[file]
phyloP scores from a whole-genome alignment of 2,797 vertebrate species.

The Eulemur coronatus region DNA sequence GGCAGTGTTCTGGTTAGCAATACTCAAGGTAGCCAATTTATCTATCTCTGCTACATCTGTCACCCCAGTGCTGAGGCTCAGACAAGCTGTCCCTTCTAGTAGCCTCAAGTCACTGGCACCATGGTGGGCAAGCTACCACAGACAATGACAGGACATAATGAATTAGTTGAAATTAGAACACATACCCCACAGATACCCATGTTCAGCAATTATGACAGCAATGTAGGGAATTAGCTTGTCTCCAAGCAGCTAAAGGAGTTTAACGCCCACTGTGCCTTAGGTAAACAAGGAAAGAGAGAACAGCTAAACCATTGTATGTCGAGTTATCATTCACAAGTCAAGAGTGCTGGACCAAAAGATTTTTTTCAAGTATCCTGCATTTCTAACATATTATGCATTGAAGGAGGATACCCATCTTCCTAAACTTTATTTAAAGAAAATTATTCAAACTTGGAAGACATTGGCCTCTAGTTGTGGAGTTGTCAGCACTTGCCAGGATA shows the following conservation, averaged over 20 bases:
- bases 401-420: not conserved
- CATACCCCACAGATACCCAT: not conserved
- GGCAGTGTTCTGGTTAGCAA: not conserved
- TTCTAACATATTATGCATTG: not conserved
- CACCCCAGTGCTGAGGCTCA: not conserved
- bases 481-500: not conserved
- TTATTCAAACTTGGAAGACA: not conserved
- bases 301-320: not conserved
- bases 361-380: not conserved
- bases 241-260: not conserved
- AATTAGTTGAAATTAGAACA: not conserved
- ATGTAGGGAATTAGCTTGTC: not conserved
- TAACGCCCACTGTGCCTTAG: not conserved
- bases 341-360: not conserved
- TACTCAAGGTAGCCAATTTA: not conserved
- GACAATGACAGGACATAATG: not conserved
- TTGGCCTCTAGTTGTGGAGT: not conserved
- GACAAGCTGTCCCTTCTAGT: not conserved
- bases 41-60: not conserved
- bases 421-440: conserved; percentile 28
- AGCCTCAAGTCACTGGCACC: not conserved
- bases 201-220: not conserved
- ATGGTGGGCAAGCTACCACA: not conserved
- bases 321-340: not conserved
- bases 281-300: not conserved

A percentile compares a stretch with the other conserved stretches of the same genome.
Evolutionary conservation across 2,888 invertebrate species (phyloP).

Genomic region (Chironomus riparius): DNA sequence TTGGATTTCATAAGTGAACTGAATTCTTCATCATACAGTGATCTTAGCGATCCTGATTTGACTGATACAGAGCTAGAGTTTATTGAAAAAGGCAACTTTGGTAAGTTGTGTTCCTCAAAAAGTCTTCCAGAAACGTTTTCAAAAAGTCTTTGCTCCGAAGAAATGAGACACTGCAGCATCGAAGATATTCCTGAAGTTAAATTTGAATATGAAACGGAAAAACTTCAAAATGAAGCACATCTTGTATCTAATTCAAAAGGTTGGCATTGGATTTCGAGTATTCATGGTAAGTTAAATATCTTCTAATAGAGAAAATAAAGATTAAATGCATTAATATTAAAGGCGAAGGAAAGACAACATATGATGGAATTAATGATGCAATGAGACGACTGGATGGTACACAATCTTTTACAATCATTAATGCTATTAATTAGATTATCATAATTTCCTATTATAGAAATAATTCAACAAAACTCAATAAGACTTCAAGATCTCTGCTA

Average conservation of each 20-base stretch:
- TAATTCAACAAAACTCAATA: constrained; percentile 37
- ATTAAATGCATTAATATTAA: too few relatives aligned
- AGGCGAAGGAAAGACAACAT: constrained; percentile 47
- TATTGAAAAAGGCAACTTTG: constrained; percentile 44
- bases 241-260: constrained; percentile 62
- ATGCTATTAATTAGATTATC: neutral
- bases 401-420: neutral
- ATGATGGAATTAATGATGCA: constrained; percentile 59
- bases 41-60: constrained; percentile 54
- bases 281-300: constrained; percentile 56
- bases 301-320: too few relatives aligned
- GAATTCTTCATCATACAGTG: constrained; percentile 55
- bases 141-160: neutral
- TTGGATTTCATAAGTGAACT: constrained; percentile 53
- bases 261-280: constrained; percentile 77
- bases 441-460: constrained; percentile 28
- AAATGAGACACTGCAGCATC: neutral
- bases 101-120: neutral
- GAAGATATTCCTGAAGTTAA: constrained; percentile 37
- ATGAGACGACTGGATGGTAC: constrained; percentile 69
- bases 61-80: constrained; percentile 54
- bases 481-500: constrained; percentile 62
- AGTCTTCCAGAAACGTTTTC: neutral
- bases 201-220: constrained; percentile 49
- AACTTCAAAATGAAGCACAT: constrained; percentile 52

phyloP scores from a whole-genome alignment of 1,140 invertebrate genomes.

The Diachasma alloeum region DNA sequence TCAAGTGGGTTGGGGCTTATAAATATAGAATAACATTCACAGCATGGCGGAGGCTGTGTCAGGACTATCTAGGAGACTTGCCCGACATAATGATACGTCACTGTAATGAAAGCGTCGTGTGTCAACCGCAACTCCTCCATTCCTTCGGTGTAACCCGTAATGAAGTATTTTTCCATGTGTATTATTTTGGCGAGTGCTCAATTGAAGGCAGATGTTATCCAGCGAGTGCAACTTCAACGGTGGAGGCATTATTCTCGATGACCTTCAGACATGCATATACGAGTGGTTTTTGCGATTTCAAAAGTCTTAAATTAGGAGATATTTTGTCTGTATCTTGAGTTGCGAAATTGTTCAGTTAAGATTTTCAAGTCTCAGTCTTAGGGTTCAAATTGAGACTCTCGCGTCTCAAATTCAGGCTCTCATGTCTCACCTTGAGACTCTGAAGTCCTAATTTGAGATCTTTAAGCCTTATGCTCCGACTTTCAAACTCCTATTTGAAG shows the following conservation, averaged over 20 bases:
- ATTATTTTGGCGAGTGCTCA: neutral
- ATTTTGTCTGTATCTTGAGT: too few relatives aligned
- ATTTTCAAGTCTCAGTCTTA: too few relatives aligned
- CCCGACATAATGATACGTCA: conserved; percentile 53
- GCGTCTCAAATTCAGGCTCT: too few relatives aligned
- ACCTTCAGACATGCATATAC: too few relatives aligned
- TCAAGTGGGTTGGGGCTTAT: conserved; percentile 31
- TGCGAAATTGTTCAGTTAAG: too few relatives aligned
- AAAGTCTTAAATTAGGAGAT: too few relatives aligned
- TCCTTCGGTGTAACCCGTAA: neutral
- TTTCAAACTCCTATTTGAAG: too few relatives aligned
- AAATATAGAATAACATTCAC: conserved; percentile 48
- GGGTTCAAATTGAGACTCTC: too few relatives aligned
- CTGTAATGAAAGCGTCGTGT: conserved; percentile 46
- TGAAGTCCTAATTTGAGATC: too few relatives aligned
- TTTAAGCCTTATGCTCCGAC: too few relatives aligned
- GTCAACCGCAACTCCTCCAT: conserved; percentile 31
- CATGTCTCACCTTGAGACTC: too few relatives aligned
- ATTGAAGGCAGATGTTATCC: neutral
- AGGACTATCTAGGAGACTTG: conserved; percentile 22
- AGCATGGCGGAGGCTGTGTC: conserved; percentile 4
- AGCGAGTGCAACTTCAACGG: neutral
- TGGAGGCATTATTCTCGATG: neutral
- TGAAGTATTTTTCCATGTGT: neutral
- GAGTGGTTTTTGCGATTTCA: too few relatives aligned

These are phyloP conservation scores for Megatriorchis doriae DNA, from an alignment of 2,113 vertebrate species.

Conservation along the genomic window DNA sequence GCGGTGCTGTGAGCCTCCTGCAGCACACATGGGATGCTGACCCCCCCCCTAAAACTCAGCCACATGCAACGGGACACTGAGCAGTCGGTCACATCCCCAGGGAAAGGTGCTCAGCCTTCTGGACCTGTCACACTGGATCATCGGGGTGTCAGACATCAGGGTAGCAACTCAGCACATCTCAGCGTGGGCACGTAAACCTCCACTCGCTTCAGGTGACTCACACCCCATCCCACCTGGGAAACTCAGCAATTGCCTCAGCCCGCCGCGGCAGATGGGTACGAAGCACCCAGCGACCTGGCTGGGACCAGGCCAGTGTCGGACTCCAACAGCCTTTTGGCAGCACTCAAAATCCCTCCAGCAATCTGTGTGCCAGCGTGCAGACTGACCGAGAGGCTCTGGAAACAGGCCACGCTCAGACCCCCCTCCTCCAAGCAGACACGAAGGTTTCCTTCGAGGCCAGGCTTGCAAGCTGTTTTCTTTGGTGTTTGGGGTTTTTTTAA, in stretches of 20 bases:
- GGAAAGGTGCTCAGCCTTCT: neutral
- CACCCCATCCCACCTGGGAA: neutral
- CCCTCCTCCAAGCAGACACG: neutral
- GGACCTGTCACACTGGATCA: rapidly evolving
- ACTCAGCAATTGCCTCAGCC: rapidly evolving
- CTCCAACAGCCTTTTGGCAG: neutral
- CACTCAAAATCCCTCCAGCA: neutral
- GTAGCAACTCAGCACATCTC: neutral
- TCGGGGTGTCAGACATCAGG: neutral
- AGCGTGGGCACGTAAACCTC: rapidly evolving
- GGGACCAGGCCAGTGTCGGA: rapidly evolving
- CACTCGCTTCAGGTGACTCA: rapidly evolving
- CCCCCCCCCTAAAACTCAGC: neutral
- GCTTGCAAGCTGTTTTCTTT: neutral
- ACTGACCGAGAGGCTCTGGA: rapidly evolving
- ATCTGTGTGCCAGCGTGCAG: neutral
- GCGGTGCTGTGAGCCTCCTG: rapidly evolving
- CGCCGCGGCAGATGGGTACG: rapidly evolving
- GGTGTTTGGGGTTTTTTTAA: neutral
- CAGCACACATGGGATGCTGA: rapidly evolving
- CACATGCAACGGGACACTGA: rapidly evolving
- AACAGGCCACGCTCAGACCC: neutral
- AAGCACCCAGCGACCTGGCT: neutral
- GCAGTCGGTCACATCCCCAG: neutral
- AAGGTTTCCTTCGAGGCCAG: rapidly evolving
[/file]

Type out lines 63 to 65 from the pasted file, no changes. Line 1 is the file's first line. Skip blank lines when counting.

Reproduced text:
- GCGTCTCAAATTCAGGCTCT: too few relatives aligned
- ACCTTCAGACATGCATATAC: too few relatives aligned
- TCAAGTGGGTTGGGGCTTAT: conserved; percentile 31